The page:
Private schools in Dubai are exploring new ways to test their pupils after finding that traditional examinations fail to measure true potential.
Instead, teachers are testing children’s practical knowledge by presenting them with real-life scenarios and problems to solve.
It is a growing international trend across developed countries with Finland, which is renowned for its high-quality education system, doing away with sit-down tests for pupils aged below 18.
Last year, Singapore abolished school rankings and by 2020 more than 50 per cent of primary schools and more than 90 per cent of secondary schools will do away with half-yearly examinations.
Experts say that exams may soon become completely redundant.
In Dubai, Dwight School has abolished examinations for pupils between pre-kindergarten and Grade 10.
“End-of-year exams are not the best way of assessing student outcomes,” said Janecke Aarnaes, the head of Dwight School.
“An exam will only give a snippet of information about the pupils and it will be hugely related to how they feel on that particular day.
"Any well-performing student can give a bad exam because they are too stressed or have not slept, and it is unfortunate that it will define their future.”
Ms Aarnaes said an added benefit was sparing the pupils end-of-year stress.
“Our focus is much more on measuring progress over time,” she said.
The school creates a portfolio of work submitted over the course of the year that will be the basis of the pupil’s end-of-year grades.
Pupils are given challenges and can choose to write an essay or produce a video to show how they solved it.
Ms Aarnaes believes that for school exams to be abolished entirely, the university system must change.
“We need to look at what the universities are expecting and we are directed by the universities' expectations, because that is what we are preparing students for,” she said.
“If universities start looking at portfolios or interviews rather than exam results, then schools might be ready to make that leap.”
Another school to have finished with some examinations is Gems Modern Academy, an Indian curriculum school in Dubai.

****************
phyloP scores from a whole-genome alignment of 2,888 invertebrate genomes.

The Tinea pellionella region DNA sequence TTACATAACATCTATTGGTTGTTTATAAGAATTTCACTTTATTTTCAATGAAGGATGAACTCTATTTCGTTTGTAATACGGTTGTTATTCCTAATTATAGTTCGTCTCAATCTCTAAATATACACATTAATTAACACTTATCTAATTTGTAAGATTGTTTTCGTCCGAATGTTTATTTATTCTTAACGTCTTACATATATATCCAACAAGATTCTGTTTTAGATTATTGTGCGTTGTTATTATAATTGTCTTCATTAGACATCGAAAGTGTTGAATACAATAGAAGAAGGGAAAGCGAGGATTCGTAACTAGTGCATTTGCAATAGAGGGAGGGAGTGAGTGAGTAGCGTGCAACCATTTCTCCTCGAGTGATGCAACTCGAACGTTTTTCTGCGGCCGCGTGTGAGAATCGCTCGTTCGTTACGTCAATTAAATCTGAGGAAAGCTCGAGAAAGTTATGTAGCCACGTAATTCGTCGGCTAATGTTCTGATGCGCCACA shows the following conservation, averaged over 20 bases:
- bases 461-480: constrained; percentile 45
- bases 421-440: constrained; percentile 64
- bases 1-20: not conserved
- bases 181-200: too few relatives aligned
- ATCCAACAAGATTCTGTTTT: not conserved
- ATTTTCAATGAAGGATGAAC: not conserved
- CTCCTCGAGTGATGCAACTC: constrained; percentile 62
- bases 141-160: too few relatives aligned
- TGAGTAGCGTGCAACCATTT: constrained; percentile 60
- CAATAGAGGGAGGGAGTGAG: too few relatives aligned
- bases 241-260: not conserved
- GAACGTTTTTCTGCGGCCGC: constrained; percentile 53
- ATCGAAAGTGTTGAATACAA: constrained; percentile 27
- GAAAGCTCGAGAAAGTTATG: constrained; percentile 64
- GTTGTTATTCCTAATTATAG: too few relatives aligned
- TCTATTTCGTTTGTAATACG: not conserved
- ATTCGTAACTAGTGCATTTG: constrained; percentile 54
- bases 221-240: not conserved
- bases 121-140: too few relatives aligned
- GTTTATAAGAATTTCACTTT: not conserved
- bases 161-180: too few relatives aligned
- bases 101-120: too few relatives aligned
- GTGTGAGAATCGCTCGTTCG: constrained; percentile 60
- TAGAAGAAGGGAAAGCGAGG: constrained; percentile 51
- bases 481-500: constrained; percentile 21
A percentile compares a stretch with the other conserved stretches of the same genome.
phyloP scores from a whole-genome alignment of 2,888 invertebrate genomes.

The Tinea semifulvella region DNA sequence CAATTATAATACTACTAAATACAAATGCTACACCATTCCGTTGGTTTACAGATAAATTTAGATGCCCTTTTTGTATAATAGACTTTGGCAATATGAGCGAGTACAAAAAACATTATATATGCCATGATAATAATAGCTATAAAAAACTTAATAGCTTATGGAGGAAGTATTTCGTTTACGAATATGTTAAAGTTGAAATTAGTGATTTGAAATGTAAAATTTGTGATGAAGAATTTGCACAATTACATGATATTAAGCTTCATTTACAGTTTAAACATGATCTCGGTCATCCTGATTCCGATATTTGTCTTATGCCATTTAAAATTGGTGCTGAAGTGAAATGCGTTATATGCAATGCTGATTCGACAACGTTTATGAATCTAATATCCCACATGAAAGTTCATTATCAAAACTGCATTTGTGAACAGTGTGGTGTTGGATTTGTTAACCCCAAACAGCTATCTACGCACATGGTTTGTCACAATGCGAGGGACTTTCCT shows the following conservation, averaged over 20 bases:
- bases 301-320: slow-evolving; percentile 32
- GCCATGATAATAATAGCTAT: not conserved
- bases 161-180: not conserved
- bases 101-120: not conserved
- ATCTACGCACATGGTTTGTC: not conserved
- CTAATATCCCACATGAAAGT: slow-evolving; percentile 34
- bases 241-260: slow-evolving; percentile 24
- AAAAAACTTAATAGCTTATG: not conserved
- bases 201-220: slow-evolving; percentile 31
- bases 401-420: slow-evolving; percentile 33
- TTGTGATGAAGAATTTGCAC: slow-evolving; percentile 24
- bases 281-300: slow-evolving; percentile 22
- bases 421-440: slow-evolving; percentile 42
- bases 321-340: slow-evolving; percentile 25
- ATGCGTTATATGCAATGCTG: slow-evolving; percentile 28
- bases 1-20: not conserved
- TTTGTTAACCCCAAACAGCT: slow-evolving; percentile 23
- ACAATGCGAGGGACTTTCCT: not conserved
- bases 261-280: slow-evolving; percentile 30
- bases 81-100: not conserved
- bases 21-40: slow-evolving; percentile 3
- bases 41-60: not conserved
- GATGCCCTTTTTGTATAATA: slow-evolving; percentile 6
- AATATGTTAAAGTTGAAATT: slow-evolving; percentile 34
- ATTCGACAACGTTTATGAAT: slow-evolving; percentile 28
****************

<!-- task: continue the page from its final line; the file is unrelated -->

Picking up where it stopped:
This year, its middle-school pupils will not have to sit exams at the end of the first term.
These has been replaced with a challenge-based learning, which has been valued as a grade in the pupils’ report cards.
Challenge-based learning encourages pupils to find solutions to a problem linked to the UN sustainable development goals or in their own environment.
Mohammed Hafisjee, 13, a Grade 8 pupil at the school, set himself the challenge of improving the school's system for sorting out lost and found items.
Mohammed developed a mobile app for the items, which the school is now using. Photographs of lost items are uploaded to the app to help their owners find them.
More valuable items are categorised and separated from the lower-cost items.
The challenge-based learning project led another pupil at the school to design a low-cost shelter for people affected by hurricanes.
Others came up with an idea for an edible, biodegradable alternative to single-use plastics, which the school is now funding to make bowls and plates to reduce plastic waste.
James MacDonald, senior vice-president of education at Gems Education, said assigning challenges would develop practical skills that pupils would use when they entered the workforce.
“We are going to see schools giving more flexibility to pupils," Mr MacDonald said. "Pupils can help to design and assess projects.
“Critical thinking or problem solving are important but not easy to assess. Assessments will have to keep up with these, so final exams will have a lesser role."
The move to abolish exams is also being considered at colleges and universities in the UAE.
The Mohammed bin Rashid School of Government in Dubai has replaced exams with projects.
“Exams are already becoming redundant. I do not believe in grades,” said Prof Martin Spraggon, associate dean of the school. "Either you have the skills or you do not.
“We completely eradicated exams and we replaced it with project-based learning, where the student is guided and mentored by members of the private and public sector to find a solution to a problem in the real world.
“This has a real impact.”